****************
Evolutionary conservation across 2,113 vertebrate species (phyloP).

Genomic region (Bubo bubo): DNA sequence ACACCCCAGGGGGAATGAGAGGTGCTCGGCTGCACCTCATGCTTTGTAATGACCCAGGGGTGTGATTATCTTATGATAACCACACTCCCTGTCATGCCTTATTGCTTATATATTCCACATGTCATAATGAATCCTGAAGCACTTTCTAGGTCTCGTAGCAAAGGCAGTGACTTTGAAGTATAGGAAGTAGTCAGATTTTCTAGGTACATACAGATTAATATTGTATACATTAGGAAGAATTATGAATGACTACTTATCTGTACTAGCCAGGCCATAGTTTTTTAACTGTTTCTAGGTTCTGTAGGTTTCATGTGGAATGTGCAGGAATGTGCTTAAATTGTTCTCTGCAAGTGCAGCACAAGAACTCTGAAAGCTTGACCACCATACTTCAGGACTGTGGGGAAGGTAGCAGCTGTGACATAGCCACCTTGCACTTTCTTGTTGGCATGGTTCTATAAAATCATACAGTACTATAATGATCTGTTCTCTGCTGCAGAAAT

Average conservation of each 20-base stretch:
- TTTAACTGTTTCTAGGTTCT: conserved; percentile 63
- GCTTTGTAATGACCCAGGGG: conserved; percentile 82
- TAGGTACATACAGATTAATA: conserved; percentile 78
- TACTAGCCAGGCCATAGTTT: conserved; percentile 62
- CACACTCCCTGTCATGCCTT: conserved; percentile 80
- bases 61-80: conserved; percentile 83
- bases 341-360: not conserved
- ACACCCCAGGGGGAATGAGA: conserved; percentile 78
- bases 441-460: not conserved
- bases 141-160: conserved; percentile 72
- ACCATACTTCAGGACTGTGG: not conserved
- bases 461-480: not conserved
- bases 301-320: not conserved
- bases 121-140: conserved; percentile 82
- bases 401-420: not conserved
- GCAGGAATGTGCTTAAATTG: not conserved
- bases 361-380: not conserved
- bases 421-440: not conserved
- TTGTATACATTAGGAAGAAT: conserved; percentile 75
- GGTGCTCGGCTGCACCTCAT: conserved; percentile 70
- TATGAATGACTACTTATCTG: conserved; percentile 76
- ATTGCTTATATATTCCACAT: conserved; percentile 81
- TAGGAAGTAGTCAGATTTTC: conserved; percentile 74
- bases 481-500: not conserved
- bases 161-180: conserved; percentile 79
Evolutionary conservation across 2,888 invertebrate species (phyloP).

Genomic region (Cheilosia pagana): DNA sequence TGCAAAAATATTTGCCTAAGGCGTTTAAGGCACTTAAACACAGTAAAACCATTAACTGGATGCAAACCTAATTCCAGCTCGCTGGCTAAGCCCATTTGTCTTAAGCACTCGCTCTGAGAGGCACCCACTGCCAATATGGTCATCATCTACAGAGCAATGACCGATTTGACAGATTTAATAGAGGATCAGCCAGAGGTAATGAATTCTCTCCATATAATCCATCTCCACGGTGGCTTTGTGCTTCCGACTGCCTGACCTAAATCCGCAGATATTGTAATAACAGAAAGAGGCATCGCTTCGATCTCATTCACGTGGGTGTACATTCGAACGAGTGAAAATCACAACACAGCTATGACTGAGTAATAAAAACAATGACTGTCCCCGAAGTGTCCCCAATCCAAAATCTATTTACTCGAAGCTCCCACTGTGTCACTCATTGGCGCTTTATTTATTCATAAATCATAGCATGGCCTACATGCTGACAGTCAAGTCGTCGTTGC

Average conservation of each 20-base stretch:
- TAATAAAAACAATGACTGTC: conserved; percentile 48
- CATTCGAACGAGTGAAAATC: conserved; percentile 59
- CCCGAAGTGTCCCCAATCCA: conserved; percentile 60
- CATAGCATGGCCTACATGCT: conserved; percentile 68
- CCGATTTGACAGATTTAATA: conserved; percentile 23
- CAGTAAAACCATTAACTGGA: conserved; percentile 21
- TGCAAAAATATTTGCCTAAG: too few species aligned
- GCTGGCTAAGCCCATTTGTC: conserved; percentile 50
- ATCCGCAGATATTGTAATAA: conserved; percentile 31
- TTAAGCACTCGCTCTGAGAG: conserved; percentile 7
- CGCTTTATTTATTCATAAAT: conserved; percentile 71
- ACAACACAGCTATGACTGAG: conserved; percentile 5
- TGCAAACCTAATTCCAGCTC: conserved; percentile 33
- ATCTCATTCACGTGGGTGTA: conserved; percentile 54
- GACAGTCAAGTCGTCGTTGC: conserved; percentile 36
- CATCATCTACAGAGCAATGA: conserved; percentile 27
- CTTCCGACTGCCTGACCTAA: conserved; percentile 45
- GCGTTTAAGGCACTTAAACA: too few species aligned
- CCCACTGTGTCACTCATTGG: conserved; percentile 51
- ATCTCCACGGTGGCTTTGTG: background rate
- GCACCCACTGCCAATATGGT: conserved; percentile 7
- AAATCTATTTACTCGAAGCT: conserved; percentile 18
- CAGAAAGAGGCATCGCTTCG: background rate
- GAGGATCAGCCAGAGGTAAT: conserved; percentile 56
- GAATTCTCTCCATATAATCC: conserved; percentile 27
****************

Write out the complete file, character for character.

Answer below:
Evolutionary conservation across 2,113 vertebrate species (phyloP).

Genomic region (Bubo bubo): DNA sequence ACACCCCAGGGGGAATGAGAGGTGCTCGGCTGCACCTCATGCTTTGTAATGACCCAGGGGTGTGATTATCTTATGATAACCACACTCCCTGTCATGCCTTATTGCTTATATATTCCACATGTCATAATGAATCCTGAAGCACTTTCTAGGTCTCGTAGCAAAGGCAGTGACTTTGAAGTATAGGAAGTAGTCAGATTTTCTAGGTACATACAGATTAATATTGTATACATTAGGAAGAATTATGAATGACTACTTATCTGTACTAGCCAGGCCATAGTTTTTTAACTGTTTCTAGGTTCTGTAGGTTTCATGTGGAATGTGCAGGAATGTGCTTAAATTGTTCTCTGCAAGTGCAGCACAAGAACTCTGAAAGCTTGACCACCATACTTCAGGACTGTGGGGAAGGTAGCAGCTGTGACATAGCCACCTTGCACTTTCTTGTTGGCATGGTTCTATAAAATCATACAGTACTATAATGATCTGTTCTCTGCTGCAGAAAT

Average conservation of each 20-base stretch:
- TTTAACTGTTTCTAGGTTCT: conserved; percentile 63
- GCTTTGTAATGACCCAGGGG: conserved; percentile 82
- TAGGTACATACAGATTAATA: conserved; percentile 78
- TACTAGCCAGGCCATAGTTT: conserved; percentile 62
- CACACTCCCTGTCATGCCTT: conserved; percentile 80
- bases 61-80: conserved; percentile 83
- bases 341-360: not conserved
- ACACCCCAGGGGGAATGAGA: conserved; percentile 78
- bases 441-460: not conserved
- bases 141-160: conserved; percentile 72
- ACCATACTTCAGGACTGTGG: not conserved
- bases 461-480: not conserved
- bases 301-320: not conserved
- bases 121-140: conserved; percentile 82
- bases 401-420: not conserved
- GCAGGAATGTGCTTAAATTG: not conserved
- bases 361-380: not conserved
- bases 421-440: not conserved
- TTGTATACATTAGGAAGAAT: conserved; percentile 75
- GGTGCTCGGCTGCACCTCAT: conserved; percentile 70
- TATGAATGACTACTTATCTG: conserved; percentile 76
- ATTGCTTATATATTCCACAT: conserved; percentile 81
- TAGGAAGTAGTCAGATTTTC: conserved; percentile 74
- bases 481-500: not conserved
- bases 161-180: conserved; percentile 79
Evolutionary conservation across 2,888 invertebrate species (phyloP).

Genomic region (Cheilosia pagana): DNA sequence TGCAAAAATATTTGCCTAAGGCGTTTAAGGCACTTAAACACAGTAAAACCATTAACTGGATGCAAACCTAATTCCAGCTCGCTGGCTAAGCCCATTTGTCTTAAGCACTCGCTCTGAGAGGCACCCACTGCCAATATGGTCATCATCTACAGAGCAATGACCGATTTGACAGATTTAATAGAGGATCAGCCAGAGGTAATGAATTCTCTCCATATAATCCATCTCCACGGTGGCTTTGTGCTTCCGACTGCCTGACCTAAATCCGCAGATATTGTAATAACAGAAAGAGGCATCGCTTCGATCTCATTCACGTGGGTGTACATTCGAACGAGTGAAAATCACAACACAGCTATGACTGAGTAATAAAAACAATGACTGTCCCCGAAGTGTCCCCAATCCAAAATCTATTTACTCGAAGCTCCCACTGTGTCACTCATTGGCGCTTTATTTATTCATAAATCATAGCATGGCCTACATGCTGACAGTCAAGTCGTCGTTGC

Average conservation of each 20-base stretch:
- TAATAAAAACAATGACTGTC: conserved; percentile 48
- CATTCGAACGAGTGAAAATC: conserved; percentile 59
- CCCGAAGTGTCCCCAATCCA: conserved; percentile 60
- CATAGCATGGCCTACATGCT: conserved; percentile 68
- CCGATTTGACAGATTTAATA: conserved; percentile 23
- CAGTAAAACCATTAACTGGA: conserved; percentile 21
- TGCAAAAATATTTGCCTAAG: too few species aligned
- GCTGGCTAAGCCCATTTGTC: conserved; percentile 50
- ATCCGCAGATATTGTAATAA: conserved; percentile 31
- TTAAGCACTCGCTCTGAGAG: conserved; percentile 7
- CGCTTTATTTATTCATAAAT: conserved; percentile 71
- ACAACACAGCTATGACTGAG: conserved; percentile 5
- TGCAAACCTAATTCCAGCTC: conserved; percentile 33
- ATCTCATTCACGTGGGTGTA: conserved; percentile 54
- GACAGTCAAGTCGTCGTTGC: conserved; percentile 36
- CATCATCTACAGAGCAATGA: conserved; percentile 27
- CTTCCGACTGCCTGACCTAA: conserved; percentile 45
- GCGTTTAAGGCACTTAAACA: too few species aligned
- CCCACTGTGTCACTCATTGG: conserved; percentile 51
- ATCTCCACGGTGGCTTTGTG: background rate
- GCACCCACTGCCAATATGGT: conserved; percentile 7
- AAATCTATTTACTCGAAGCT: conserved; percentile 18
- CAGAAAGAGGCATCGCTTCG: background rate
- GAGGATCAGCCAGAGGTAAT: conserved; percentile 56
- GAATTCTCTCCATATAATCC: conserved; percentile 27